Author

David Shorr

Program officer in Policy Analysis and Dialogue at the Stanley Foundation

David Shorr is a program officer in Policy Analysis and Dialogue at the Stanley Foundation — a nonprofit, nonpartisan, private foundation focused on promoting and building support for principled multilateralsim in addressing international issues.

He has primary responsibility for the foundation’s programs on the United Nations, U.S.-UN relations and human relief and protection.

Mr. Shorr has spent his career with NGOs — most of them in Washington — whose mission is to promote international peace, human rights and humanitarian action.

Prior to joining the foundation, Mr. Shorr was a project director with the Lawyers Committee for Human Rights, where he was responsible for editing “In the National Interest 2001,” the committee’s agenda of human rights policies for the incoming Bush Administration.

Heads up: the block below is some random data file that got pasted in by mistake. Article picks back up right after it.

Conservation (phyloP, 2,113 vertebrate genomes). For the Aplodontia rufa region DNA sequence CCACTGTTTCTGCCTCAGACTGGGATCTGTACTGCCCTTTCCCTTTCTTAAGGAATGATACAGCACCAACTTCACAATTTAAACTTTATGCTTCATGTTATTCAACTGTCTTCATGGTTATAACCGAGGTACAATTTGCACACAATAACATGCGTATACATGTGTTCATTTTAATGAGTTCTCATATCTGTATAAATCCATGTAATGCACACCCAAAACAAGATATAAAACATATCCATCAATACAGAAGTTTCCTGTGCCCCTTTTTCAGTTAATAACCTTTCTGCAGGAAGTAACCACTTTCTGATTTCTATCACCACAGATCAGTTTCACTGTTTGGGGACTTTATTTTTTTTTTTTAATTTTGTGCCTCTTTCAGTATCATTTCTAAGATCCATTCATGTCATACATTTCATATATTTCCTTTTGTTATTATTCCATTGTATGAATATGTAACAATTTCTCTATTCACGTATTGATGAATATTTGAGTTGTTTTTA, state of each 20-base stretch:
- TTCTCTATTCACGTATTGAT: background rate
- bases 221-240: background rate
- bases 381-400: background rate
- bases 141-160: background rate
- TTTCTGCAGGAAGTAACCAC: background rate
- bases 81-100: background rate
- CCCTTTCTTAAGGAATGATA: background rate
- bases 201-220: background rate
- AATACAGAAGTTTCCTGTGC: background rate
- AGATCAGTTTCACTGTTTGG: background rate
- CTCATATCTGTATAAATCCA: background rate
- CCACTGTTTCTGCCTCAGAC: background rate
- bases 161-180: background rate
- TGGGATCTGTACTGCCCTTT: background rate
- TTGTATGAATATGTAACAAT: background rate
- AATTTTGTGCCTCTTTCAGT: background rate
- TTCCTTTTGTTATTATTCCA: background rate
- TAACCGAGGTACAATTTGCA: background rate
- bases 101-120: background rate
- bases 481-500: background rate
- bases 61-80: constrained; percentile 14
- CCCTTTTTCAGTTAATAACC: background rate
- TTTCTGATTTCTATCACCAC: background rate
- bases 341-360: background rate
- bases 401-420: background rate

During earlier positions with Refugees International and Search for Common Ground, Mr. Shorr was founding organizer of the Great Lakes Policy Forum, which since early 1995 has brought together NGO and government representatives for a monthly discussion of the protracted crisis in Central Africa.

As director of ethnic conflict programs at Search for Common Ground, Mr. Shorr was responsible for dialogue and reconciliation programs in such ethnically polarized societies as Burundi, Macedonia and Bosnia.

He received his B.A. from Brown University and an M.P.A. from Harvard’s Kennedy School of Government.

Articles by David Shorr

Make Room for the Rising Powers

Are countries such as China, India and Brazil ready for prime time on the global stage?

September 22, 2010

The UN — Teetering on the Brink?

Is the lack of compromise by UN member states eroding international security?

September 2, 2005

Kofi Annan and George Bush — Finally United?

Is the UN Secretary General adopting a view of freedom similar to President Bush's?

April 11, 2005

Resisting a Vendetta Against the UN

Does the United States share the blame in the UN failures?

December 9, 2004